Swedish power company and world-leading wind energy developer Vattenfall has announced that it is expanding its renewable energy operations, and will for the first time move into the solar PV + storage market.
Vattenfall is primarily known as a leading wind energy operator — currently with more than 1,100 wind turbines in operation across five markets with a total capacity of 2,500 megawatts (MW). Further, Vattenfall expects that by 2020 it will expand its in-operation wind capacity to 4,000 MW, and between 2016 and 2020 will invest €5.5 billion into this goal.
However, as of July 1, Vattenfall has split its previous Business Area Wind unit into three separate Business Units — Offshore Wind, Onshore Wind, and for the first time, Photovoltaic & Battery. Vattenfall will continue working across six European markets — Sweden, the United Kingdom, the Netherlands, Germany, Denmark, and France, and expects to be able to see further growth in these markets over the next few years.
“Already early this year, we have taken a decision to adjust our ways of working towards the anticipated market developments,” explained Gunnar Groebler, Head of Vattenfall Wind. “With the “go live” of the new structure, we again put more focus on profitable growth in the renewable space and hence supporting Vattenfall’s overall ambition to power climate smarter living and becoming CO2 free in just one generation.”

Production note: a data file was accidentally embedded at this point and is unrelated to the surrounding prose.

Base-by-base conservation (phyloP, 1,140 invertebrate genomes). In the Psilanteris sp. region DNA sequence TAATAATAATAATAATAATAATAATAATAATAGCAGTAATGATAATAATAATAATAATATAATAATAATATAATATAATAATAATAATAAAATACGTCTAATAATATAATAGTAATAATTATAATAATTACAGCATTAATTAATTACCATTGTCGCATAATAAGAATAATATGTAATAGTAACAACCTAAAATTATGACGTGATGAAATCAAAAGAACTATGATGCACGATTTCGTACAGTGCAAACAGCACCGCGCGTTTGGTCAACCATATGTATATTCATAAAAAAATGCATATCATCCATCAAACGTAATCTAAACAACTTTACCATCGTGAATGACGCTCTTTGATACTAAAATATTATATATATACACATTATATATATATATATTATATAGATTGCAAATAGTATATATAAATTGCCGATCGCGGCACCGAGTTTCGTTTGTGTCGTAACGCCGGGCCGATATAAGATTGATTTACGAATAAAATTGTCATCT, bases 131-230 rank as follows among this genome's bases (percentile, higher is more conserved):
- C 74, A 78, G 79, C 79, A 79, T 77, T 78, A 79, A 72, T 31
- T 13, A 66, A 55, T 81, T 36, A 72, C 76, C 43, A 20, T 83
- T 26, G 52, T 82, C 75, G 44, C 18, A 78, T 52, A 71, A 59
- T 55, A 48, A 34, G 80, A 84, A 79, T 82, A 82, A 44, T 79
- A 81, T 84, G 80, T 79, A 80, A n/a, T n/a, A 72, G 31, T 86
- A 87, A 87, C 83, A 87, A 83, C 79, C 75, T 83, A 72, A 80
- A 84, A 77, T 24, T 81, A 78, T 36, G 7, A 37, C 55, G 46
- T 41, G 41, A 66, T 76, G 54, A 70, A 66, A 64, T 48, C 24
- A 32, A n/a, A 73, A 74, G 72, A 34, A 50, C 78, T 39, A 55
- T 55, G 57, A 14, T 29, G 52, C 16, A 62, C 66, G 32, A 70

“An important new pillar of Vattenfall’s renewable strategy is the formation of the Business Unit Photovoltaics & Battery. In the upcoming two years, Vattenfall plans to invest up to EUR 150 million in large-scale as well as decentralised PV and battery projects. This underlines our strong ambition to reshape the Vattenfall’s overall production portfolio and to broaden into a market with significant future growth rates.”
“Vattenfall is already among the pioneering companies in terms of cost reductions in the offshore and onshore wind sector as it is our ambition to lead the industry into a profitable but also highly competitive future,” Groebler added. “At the same time we face a fast changing business environment in our markets. With the creation of a lean business model with product lines in order to create dedicated end-to-end-processes and business that can respond to different markets, we take the logical next step to fulfil our ambitious targets.”
The new solar and storage unit will be headed up by Claus Wattendrup, who previously worked as the managing director of the Berlin-based Vattenfall Europe Innovation division. Vattenfall will have a lot of work ahead of it — especially in the UK — if it is to make this new division work, but the potential for growth is significant. With technological innovation bringing down the costs of both solar PV systems and battery storage systems, consumers around the world are finding themselves more able to afford solar + storage systems, which provide immediate and noticeable economic benefits — as well as being really helpful for countrywide renewable energy targets.
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